Medication errors up during pandemic

Over the course of the COVID-19 pandemic, the NNEPC has seen a significant increase in medication errors among adults. These potential poisonings are occurring in every age group, from young adults in their 20s all the way to older adults in their 90s. In addition, medication errors were up among children and teens in 2021 after falling for the previous several years.

There are many types of medication errors. Accidentally taking a dose twice is the most common type we receive calls about. Calls about other types of dosing errors, such as measuring out the wrong amount, are also fairly common, along with calls about taking the wrong medication, such as taking a spouse’s, sibling’s or pet’s medication by mistake.

Heart medications and antidepressants were the drug categories most often involved in medication errors we helped manage in 2021, and these were also the categories with the biggest increases over the past two years.

Errors involving hormone-related medications (such as for diabetes or thyroid issues), antihistamines, and anticonvulsants or mood stabilizers (such as lamotrigine or gabapentin) are also up significantly. There has been an increase in errors involving acetaminophen, and pain medications as a group (both prescription and over-the-counter) are the third most common type of drug involved in medication mistakes.

Graph showing the rise in medication errors involving common drug categories from 2016-2021.There are many possible reasons for these increases. The pandemic has brought on many new stresses and distractions, which can make errors more likely. In the case of antidepressants and other mental health medications, CDC survey data suggest there has been a notable increase in the number of prescriptions over the past year and a half or so, and with any substance, wider availability means more opportunity for poisonings.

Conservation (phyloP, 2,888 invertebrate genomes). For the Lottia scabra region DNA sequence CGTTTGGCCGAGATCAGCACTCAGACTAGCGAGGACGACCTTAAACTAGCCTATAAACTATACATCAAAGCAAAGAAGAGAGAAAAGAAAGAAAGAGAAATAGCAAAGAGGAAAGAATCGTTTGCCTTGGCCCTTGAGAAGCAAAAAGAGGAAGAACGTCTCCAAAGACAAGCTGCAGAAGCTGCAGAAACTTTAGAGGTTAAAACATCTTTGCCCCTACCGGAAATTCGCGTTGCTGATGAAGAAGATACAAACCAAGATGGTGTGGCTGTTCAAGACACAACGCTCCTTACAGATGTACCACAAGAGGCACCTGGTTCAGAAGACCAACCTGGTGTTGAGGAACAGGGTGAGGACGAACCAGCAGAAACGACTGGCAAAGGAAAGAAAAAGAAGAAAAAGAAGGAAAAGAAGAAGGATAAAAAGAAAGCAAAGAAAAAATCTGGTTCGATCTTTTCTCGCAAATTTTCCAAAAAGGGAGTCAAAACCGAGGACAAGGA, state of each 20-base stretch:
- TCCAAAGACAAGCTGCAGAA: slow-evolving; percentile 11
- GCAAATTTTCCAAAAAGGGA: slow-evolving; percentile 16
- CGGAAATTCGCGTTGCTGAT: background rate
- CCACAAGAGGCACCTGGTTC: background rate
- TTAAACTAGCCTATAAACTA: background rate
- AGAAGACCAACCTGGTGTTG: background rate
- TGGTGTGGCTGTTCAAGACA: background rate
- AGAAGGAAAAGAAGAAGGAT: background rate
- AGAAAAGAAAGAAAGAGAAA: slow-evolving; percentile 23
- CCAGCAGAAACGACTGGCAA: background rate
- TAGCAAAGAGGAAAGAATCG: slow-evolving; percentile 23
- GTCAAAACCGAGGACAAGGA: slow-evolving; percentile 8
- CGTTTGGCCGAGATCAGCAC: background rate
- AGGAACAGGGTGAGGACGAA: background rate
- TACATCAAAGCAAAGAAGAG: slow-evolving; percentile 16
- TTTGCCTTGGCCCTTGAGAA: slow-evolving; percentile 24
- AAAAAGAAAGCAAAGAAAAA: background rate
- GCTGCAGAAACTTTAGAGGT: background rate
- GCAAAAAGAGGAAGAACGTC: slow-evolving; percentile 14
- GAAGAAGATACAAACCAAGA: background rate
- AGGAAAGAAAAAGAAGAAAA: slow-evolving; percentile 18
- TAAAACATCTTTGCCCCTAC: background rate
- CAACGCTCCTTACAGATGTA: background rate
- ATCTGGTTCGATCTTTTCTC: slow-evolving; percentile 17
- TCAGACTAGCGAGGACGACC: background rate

Tools for preventing medication mishaps

Fortunately, there are many tools available to help you and your family manage your medications, including a number available on our website.

  • Our 2012 booklet Medication: What You Need to Know covers the basics of medication in an easy-to-read format. The booklet is available as a PDF download, or you can request a hard copy. While the booklet is specifically aimed at adults 60 and older, the information can be of use to people of all ages.
  • Along with the booklet, we have a ready-made medication calendar to help you keep track of your medications and when you’ve taken them. Even if you don’t use our calendar, consider using it as a template to create your own. A calendar can help ensure you don’t miss a dose or take one twice.
  • Keeping a list of your medications is important for you and your health care providers to prevent interactions. Consider downloading our medication chart, medication wallet card, or both to keep track of the medications, vitamins and supplements you take.
  • Keeping your medications in their original container is the ideal storage method. However, we know that doesn’t work for everyone. A child-resistant pill box is the second best way to store and track your medications. Make sure any pill box you choose is labelled as child-resistant, and keep in mind that it is only resistant–nothing is truly child-proof. Given more than a few minutes, some children can get into anything! We have some child-resistant pill boxes available to order for free from our website.

Safely using, storing and disposing of your medications also helps prevent poisonings of children and pets. Learn more about safe disposal on our Medication Disposal page.

Remember, we are here to provide fast help 24/7 regarding any kind of medication error, whether you gave your child a double dose, you took the dog’s medication, or anything in between. Call us at 1-800-222-1222, chat online or text the word POISON to 85511.

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